Federal Agencies are Playing a Game of Hope with Two-Factor Authentication

Shortly after the federal government suffered it’s largest and costliest data breach ever at the Office of Personnel Management (OPM), a post-mortem analysis found that the breach was entirely preventable, and the exfiltration of security clearance files of government employees and contractors could have been prevented through the implementation of two-factor authentication for remote log-ons.

But is two-factor authentication the answer? There’s no question it significantly reduces the vulnerable user and even administrator accounts to password attacks. But, even with authentication in place, many accounts remain vulnerable to password attacks. Passwords exist in just about every environment. Some of them are buried in appliances or built into operating systems. These accounts and their passwords have been treated as incurring an acceptable level of risk, but that risk is becoming more and more difficult to accept.

Federal agencies are playing a game of hope:

• Hoping the people that know or have access to these passwords are honorable and will protect the passwords.
• Hoping that when they leave the organization, they magically erase the passwords from their memory. Hoping they change the passwords at the required intervals to meet compliance requirements.
• Hoping they use these accounts only for the purposes intended.

Some delegate the management of service and administrative passwords to a security team or single person. But maintaining compliance can require training a highly-trained security engineer into a full-time “password resetter”. And that’s a pain in the neck job and risk-laden job to have. That’s because when a service account password is reset in a typical Active Directory environment, it must also be entered everywhere the service is running. If not, the next time that the service restarts, it will fail – affecting hundreds of servers, cause application outage, and hurt productivity. The bigger the agency or department, the more pain this causes.

Traditional Privileged Password Management Has Teams Running in Circles

If you’re using and managing traditional privileged passwords, as you know, just applying a single hotfix is a multi-step process which can sap up the time of any security admin or auditor as they submit and review requests, change passwords, connect to each server where the service is running and enter the new password, document the new password and lock it back in the safe.

Security auditors have better things to do. And, any missed step in the process risks application downtime. Plus, the auditor has no idea what the security admin did with the new password while he had it. All the auditor can hope is that the admin had honorable intentions.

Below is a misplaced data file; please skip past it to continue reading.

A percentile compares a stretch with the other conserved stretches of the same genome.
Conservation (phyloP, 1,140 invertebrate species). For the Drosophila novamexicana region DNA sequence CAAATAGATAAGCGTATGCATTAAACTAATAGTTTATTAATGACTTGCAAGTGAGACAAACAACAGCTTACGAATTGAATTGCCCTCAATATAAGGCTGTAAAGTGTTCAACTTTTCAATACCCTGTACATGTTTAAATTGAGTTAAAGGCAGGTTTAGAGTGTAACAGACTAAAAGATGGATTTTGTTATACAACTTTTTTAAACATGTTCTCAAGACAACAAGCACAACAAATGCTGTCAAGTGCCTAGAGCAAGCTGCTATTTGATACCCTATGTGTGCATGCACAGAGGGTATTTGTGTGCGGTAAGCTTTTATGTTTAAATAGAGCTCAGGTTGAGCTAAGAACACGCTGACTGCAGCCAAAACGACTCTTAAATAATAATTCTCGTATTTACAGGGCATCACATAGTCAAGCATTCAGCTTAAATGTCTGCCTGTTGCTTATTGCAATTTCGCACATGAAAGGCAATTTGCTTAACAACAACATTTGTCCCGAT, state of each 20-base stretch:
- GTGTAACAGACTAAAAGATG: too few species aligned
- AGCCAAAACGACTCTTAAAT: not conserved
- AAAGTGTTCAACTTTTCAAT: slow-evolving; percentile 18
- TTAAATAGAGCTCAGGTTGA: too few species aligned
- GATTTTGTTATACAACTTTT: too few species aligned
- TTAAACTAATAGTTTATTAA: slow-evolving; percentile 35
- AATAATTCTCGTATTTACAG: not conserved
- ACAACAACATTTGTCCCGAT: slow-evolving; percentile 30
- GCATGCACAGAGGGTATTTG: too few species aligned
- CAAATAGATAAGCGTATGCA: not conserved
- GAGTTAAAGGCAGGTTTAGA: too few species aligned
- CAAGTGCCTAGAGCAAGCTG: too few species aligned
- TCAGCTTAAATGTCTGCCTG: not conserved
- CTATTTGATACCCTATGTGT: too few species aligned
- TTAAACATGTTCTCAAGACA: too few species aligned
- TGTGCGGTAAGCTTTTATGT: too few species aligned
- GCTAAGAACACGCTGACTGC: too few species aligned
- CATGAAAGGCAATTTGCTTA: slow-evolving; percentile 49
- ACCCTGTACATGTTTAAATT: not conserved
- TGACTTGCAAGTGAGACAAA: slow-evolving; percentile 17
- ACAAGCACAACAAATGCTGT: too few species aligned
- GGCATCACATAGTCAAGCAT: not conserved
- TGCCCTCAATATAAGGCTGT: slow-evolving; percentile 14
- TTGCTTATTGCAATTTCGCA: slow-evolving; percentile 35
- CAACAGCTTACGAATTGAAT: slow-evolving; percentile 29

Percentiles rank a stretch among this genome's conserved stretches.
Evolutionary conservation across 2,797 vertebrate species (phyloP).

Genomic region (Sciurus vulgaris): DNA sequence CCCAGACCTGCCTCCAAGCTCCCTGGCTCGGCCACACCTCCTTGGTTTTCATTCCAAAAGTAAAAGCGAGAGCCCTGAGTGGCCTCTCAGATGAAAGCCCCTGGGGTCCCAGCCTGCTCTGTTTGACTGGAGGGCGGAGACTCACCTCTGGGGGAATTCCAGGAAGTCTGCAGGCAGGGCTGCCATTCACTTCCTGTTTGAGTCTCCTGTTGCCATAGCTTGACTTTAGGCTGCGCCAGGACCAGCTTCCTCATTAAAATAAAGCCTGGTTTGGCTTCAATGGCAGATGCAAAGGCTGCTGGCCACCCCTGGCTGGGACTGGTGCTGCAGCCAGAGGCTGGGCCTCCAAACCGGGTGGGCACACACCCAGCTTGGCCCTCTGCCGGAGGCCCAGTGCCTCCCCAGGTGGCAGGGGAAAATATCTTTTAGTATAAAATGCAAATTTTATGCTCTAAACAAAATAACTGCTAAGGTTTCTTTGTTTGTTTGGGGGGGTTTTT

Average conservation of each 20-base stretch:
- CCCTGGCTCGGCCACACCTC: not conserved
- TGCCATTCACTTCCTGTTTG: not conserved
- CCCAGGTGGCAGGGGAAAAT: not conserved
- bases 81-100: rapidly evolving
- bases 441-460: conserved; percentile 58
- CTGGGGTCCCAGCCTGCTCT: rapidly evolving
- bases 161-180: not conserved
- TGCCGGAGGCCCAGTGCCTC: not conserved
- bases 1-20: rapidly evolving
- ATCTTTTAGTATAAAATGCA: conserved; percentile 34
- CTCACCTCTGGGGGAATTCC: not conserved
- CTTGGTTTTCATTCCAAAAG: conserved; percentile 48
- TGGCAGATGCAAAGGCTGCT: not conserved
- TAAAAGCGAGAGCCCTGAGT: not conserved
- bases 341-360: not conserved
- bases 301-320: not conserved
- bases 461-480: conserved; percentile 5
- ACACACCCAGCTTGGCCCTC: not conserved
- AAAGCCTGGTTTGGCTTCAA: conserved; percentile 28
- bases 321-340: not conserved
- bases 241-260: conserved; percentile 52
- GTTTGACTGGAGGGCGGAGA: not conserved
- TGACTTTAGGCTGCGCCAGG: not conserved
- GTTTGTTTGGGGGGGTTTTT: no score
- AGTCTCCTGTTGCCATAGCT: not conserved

Probably the most serious problem is all the unknowns. In this scenario, the security auditor has access to the password. If something malicious is done with the account, we must look to the people who might know the password. Most auditors would not want to be in that position. Moreover, if more than one person has access to the password, auditing is an exercise in futility.

Taking Passwords out of the Picture

Agencies need a better way. A more secure, efficient and compliant way to provide access to privileged accounts.

This involves taking passwords out of the picture or having them completely obscured from all persons.

The answer? One Identity Safeguard. One Identity offers a family of identity and access management solutions (IAM) that help agencies get IAM right. For example, One Identity Safeguard provides a single architecture for privileged access management that is delivered on a secure hardened appliance. This architecture greatly simplifies deployment and management, and accelerates the time to value

One Identity Safeguard delivers the ability to give the admins the sessions they need, logged in as the privileged account, only when they need it. Adding the session management capability allows the admin to request the privileges and use them without seeing any passwords, and with Safeguard they can use the same method of access they have always used – security and convenience rolled into one solution.

Using a unified policy engine and management tools teams can securely grant access to privileged passwords and sessions. And, if you add on Privileged Password Manager, you can automate and control the process of granting access to privileged accounts and passwords.

bradley.gernat@dlt.com'
Bradley Gernat